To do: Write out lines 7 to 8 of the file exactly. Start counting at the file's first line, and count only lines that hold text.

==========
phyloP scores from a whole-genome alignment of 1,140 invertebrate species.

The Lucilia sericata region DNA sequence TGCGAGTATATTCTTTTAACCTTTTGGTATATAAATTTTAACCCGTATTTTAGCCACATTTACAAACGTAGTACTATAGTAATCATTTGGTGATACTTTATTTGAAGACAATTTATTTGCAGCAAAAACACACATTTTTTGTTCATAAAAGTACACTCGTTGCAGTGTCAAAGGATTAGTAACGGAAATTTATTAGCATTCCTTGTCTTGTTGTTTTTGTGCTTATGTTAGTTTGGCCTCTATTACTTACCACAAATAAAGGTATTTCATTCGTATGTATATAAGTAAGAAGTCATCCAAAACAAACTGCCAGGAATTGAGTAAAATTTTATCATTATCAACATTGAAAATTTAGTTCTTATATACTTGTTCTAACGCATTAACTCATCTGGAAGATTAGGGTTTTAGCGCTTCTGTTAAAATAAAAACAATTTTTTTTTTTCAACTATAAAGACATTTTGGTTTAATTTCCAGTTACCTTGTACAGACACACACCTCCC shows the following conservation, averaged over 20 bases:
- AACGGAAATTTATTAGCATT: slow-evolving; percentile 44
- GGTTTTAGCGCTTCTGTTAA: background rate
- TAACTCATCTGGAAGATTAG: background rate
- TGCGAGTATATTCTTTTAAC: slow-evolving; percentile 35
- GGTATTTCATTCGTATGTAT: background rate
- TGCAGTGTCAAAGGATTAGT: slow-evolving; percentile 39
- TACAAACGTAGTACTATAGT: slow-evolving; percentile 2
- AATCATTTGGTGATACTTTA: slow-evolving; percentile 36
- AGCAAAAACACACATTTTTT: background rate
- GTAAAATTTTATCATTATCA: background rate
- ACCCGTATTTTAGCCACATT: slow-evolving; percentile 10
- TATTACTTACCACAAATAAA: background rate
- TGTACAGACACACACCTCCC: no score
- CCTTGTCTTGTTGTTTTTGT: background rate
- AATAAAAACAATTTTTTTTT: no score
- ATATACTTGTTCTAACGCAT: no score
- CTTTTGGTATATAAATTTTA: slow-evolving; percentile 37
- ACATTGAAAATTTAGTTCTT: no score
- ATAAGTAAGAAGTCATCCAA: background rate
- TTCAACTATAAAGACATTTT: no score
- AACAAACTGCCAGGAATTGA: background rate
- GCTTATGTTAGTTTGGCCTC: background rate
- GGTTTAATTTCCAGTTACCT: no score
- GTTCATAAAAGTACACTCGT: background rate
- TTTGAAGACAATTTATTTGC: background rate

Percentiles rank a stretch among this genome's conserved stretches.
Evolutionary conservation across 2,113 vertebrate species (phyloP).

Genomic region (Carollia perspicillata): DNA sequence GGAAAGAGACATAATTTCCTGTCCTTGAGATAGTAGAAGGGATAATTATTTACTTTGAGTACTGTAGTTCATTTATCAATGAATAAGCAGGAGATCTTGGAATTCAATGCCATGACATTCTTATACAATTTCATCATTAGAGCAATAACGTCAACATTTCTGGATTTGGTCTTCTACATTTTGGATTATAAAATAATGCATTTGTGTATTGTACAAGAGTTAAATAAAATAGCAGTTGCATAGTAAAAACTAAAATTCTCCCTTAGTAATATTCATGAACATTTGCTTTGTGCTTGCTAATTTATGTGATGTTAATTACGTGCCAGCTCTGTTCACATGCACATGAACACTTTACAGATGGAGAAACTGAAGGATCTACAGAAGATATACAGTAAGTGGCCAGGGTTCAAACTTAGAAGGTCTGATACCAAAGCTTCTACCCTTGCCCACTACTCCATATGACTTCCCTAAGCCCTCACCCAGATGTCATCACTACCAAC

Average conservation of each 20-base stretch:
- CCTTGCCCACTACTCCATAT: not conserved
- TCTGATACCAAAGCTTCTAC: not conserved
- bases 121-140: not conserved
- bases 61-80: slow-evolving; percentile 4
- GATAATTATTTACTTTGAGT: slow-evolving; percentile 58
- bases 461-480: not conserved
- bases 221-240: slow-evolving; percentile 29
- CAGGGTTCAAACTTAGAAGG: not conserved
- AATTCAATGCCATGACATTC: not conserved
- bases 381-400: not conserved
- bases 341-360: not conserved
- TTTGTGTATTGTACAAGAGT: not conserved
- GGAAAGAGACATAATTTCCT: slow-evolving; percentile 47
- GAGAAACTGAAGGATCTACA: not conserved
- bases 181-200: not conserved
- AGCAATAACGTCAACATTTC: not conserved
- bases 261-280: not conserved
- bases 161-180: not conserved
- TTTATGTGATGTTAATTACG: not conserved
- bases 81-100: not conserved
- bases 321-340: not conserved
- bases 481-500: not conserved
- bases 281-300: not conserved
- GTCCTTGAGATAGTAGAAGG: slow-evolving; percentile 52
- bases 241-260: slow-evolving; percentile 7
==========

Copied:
- GGTATTTCATTCGTATGTAT: background rate
- TGCAGTGTCAAAGGATTAGT: slow-evolving; percentile 39